We also address local air quality by collaborating with our construction contractors using more off-site fabrication, increasing the use of off-site consolidation centres to minimise vehicle movements and through the introduction of strict guidelines such as prohibiting idling engines on our sites.
This is further addressed through the design of our building services to ensure that waste collections, deliveries and post and parcel services are properly considered.
Enhancement of the public realm
We believe our developments should play an active and positive role in building strong communities in and around them. We provide opportunities for communities to network through the provision of public realm. We work to understand local priorities and related strategies through engagement with the local authority and community stakeholders. To see more of what we're doing in the community, see community relationships.
Smart and flexible spaces
We must be able to adapt our built environment to ensure that our spaces encourage maximum productivity and provide the flexibility our occupiers need. Through design we ensure that our buildings integrate new technology where applicable, helping to increase efficiency and improve wellbeing. Integrating building systems provides us and our occupiers with real time information on energy consumption, which allows better utilisation of space, improved productivity and provides data on where energy savings can be made. Through technology we can also provide feedback on occupancy levels, temperature, light levels, air quality and noise, helping our occupiers to thrive as their business needs evolve.
For more on how we are designing in sustainability, wellbeing and innovation from the start see The Hickman.
We are committed to reducing waste and using water responsibly. Our ultimate aim is for 100% of waste from our demolition and construction activities to be diverted from landfill and to generate a maximum of 7.5m³ (or 6.5 tonnes) of construction waste (excluding demolition and excavation wastes) per 100m² of GIA. For more on our performance see our Sustainability Performance Data Report.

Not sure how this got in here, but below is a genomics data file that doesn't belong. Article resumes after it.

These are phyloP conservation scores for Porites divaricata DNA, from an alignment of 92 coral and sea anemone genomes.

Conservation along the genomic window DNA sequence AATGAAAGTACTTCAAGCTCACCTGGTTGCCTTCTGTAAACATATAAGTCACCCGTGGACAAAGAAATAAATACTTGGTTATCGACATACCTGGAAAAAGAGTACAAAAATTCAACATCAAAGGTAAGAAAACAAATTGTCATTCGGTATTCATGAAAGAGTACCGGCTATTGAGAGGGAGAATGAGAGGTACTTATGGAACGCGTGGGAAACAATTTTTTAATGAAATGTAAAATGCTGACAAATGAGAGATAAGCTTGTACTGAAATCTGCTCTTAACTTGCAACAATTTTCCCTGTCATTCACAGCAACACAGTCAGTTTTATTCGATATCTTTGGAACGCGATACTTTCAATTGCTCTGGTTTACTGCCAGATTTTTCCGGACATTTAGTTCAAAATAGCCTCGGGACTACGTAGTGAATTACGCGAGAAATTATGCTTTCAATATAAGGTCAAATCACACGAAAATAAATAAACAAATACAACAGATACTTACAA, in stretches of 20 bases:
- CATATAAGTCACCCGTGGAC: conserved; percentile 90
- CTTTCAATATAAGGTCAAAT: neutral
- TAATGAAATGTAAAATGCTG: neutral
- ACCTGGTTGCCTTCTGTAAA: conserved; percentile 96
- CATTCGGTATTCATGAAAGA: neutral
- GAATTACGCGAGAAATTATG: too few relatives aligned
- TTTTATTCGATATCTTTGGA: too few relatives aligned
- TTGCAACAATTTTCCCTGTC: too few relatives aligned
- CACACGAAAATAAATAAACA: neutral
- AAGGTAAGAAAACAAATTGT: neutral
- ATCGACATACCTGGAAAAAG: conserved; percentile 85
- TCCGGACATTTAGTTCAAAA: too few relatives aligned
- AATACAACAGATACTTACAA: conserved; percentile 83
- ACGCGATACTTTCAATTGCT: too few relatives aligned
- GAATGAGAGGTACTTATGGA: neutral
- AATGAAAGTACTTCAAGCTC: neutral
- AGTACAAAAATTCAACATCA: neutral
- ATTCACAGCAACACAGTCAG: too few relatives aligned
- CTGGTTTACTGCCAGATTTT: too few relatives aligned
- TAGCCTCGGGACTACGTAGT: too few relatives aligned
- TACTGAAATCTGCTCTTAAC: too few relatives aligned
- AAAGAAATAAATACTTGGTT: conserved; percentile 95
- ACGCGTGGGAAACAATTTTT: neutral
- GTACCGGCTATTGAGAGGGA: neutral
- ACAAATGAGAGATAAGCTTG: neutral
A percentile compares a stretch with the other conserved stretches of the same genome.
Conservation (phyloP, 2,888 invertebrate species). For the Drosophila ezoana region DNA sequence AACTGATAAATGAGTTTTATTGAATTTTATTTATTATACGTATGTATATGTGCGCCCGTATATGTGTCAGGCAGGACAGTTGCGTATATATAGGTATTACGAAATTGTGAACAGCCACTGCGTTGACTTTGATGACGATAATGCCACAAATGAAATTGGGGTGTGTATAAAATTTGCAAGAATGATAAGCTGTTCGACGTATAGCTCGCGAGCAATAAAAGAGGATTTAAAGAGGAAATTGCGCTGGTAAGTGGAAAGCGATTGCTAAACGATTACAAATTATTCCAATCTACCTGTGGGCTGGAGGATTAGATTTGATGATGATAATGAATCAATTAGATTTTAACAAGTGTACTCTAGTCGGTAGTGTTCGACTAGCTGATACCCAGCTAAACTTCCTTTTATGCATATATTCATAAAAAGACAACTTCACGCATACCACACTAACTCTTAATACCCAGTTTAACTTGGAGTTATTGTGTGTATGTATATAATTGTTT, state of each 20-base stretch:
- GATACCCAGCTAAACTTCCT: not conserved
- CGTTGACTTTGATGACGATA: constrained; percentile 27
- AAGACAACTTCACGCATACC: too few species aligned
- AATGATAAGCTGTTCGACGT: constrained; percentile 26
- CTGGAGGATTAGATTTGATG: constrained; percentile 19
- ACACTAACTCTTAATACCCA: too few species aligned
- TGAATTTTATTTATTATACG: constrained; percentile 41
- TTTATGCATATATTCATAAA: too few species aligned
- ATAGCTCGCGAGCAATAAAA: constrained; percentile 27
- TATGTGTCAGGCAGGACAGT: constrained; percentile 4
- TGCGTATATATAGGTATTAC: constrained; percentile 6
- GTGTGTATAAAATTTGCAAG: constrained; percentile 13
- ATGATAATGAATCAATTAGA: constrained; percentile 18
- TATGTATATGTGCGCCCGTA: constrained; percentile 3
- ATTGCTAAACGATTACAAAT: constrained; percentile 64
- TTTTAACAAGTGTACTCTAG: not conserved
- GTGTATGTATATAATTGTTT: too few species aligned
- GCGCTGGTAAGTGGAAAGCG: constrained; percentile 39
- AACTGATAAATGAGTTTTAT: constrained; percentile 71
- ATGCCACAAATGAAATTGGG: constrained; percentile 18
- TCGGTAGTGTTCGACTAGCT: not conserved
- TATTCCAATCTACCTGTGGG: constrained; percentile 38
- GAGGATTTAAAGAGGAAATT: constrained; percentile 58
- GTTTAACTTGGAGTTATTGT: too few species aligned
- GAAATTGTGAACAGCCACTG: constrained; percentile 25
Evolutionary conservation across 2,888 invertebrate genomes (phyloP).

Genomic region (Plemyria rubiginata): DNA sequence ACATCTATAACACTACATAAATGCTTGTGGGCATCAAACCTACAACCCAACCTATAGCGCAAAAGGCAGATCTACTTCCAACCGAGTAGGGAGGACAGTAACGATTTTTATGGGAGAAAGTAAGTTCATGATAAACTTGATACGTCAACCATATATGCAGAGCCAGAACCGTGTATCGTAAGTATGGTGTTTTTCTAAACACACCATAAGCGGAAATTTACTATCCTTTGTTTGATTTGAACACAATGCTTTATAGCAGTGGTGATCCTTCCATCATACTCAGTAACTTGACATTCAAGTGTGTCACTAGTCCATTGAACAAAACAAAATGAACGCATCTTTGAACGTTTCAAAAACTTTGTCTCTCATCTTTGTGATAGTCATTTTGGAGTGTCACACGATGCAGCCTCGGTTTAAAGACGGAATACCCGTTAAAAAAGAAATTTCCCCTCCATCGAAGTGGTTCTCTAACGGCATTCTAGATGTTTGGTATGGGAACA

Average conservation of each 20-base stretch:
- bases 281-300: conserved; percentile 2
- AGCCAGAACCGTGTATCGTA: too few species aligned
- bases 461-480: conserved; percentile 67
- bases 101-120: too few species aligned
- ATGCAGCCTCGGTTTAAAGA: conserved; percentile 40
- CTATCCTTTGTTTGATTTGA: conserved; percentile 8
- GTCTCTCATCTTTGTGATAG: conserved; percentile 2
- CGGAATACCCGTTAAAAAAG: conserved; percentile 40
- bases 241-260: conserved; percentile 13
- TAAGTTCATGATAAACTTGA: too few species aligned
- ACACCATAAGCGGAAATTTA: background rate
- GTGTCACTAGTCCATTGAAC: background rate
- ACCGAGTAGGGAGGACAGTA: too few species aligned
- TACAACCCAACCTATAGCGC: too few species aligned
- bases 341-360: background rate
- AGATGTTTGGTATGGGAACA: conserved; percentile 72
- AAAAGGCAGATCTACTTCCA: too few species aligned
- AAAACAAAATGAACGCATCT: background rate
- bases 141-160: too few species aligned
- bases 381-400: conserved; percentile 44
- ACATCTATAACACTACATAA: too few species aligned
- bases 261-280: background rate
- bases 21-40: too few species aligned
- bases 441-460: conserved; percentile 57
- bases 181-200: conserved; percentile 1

160 Old Street
At 160 Old Street we retained the original concrete frame, reducing embodied carbon for the development. The building achieved a BREEAM Excellent certification, EPC A rating and FSC Chain of Custody Project Certification. The development also includes a blue roof, which helps retain water run-off and contributes to cooling the building. A green roof and extensive outdoor terraces support biodiversity and wellbeing, whilst our photovoltaic array generates some of the energy for the building. With our occupier app fully in use at the building it is also our smartest building to date.
With 864m2 of outdoor space and 525m2 of green roof, our Hanover Square development will contribute to improved urban greening in London’s West End, positively impacting biodiversity and community health and wellbeing. We will also be supporting the wellbeing of our occupiers who will benefit from 306m2 of outdoor terraces, an extensive cycle store with showers and lockers. Sustainability was designed in from the start with the development on track to achieve BREEAM Excellent and an EPC A rating.
As part of our refurbishment works at Elsley House, we were keen to design in sustainability and wellbeing. New openings in walls and between the floors introduced light and connectivity. Previously underutilised pavement vaults have been reclaimed to provide showers, lockers, a cycle store and WCs, without compromising the existing office areas. The original fine metal windows were also painstakingly restored with micro double-glazed units greatly improving their thermal performance.
200 Gray's Inn Road
Since purchase in 2011, the 287,000 sq ft building has undergone significant repositioning. Through a multi-phase refurbishment programme, we have created innovative, high quality, floorplates that have helped redefine the building. After incorporating a new cycle centre and shower facilities, the final phase of the refurbishment was to transform the reception area, remodelled to provide an enlarged seven-metre-high reception space, incorporating a green wall, and a new café offer providing a flexible space for our occupiers and the public. We also introduced our first ever lifestyle manager, providing an exclusive concierge to help support the everyday demands of the building’s users. This development is an exciting and collaborative space in which our occupiers can thrive.